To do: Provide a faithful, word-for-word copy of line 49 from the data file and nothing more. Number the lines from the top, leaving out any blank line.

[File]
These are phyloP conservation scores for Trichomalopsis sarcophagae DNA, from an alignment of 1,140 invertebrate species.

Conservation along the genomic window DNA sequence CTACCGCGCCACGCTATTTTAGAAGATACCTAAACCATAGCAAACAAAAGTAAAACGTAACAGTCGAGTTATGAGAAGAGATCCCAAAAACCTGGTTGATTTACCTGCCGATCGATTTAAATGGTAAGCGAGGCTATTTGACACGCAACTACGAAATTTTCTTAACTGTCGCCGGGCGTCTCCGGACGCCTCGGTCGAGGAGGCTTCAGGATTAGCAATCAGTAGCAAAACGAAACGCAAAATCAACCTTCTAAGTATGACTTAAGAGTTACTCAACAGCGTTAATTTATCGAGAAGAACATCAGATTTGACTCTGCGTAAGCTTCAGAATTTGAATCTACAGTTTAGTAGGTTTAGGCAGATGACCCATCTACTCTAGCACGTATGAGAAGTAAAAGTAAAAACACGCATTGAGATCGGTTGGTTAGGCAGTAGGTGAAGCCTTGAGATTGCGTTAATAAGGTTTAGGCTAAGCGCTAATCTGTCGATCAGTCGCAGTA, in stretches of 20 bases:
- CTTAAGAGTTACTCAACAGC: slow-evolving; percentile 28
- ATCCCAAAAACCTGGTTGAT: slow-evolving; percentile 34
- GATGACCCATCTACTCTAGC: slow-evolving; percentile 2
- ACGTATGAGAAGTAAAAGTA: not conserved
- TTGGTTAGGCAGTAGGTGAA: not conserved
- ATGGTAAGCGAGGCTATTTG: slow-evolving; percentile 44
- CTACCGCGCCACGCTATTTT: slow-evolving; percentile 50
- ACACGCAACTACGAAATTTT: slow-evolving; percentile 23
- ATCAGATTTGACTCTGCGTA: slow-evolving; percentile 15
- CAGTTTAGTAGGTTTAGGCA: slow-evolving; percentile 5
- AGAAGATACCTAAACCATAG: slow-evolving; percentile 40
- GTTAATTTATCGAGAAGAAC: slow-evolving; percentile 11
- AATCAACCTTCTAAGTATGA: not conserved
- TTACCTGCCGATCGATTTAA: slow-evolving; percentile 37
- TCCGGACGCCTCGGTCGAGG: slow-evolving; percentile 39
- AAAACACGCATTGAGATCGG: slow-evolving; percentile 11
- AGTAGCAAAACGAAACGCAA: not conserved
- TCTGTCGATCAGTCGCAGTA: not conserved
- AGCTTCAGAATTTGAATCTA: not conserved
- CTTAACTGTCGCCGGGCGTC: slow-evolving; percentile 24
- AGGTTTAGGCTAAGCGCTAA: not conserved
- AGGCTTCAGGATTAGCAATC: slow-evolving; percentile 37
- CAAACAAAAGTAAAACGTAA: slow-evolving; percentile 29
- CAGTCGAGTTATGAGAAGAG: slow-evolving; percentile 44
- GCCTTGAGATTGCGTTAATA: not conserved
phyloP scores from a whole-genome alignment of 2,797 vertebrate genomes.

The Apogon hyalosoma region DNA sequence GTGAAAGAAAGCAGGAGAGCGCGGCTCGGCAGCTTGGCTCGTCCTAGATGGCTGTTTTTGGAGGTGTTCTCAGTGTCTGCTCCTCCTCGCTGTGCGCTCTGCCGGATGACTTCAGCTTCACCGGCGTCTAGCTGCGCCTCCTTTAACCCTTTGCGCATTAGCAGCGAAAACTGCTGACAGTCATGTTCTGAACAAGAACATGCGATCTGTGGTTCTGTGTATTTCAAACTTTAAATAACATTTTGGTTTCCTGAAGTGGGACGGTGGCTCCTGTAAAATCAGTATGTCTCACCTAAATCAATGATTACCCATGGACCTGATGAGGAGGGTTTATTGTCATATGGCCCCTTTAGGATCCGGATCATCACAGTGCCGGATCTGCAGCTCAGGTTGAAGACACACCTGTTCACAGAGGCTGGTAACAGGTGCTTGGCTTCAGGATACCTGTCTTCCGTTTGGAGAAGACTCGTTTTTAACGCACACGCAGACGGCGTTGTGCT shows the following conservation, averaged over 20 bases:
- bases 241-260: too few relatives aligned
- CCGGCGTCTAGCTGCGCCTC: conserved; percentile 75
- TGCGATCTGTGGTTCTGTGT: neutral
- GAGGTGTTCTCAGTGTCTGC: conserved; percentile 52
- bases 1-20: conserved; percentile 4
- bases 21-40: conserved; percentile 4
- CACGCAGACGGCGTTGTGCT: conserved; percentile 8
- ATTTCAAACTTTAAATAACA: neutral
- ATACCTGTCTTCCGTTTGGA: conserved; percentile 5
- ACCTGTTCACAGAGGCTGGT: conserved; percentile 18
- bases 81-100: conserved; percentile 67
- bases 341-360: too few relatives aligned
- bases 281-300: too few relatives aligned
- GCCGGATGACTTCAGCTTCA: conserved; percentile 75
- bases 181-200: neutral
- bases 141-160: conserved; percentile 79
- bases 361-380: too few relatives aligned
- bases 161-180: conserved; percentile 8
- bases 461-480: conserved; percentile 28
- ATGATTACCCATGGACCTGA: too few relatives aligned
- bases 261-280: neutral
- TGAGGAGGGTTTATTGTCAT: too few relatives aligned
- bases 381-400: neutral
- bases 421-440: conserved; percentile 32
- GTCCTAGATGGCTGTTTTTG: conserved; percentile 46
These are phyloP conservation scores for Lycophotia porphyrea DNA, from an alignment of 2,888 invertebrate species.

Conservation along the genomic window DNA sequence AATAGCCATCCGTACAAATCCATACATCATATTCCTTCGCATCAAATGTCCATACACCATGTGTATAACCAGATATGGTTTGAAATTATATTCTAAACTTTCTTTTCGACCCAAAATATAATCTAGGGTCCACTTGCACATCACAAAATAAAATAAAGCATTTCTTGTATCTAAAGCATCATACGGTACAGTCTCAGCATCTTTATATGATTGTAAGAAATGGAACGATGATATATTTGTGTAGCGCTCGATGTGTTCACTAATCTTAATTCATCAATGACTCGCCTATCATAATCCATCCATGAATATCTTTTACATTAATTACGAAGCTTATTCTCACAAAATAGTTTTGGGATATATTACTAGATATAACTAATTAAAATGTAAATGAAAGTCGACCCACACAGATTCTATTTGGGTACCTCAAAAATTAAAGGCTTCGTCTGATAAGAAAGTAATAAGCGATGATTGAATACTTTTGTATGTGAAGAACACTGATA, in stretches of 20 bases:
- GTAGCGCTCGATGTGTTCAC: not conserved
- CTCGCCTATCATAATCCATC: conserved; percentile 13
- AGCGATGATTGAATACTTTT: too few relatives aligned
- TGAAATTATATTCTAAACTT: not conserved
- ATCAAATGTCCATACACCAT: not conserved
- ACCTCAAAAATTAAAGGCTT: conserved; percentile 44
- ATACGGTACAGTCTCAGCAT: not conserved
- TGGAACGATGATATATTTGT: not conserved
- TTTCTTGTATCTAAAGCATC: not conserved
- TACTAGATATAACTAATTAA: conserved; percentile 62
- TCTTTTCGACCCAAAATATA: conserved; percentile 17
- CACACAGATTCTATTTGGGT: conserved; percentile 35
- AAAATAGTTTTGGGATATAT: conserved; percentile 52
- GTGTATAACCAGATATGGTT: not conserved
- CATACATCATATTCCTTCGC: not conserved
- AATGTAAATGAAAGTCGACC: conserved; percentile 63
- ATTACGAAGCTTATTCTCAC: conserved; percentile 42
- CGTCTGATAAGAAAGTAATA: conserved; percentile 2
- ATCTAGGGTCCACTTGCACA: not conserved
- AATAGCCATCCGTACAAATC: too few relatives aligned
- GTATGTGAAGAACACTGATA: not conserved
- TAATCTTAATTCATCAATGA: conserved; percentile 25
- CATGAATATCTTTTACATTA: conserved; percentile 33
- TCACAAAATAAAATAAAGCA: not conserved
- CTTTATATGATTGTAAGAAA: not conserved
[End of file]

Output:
- ATGATTACCCATGGACCTGA: too few relatives aligned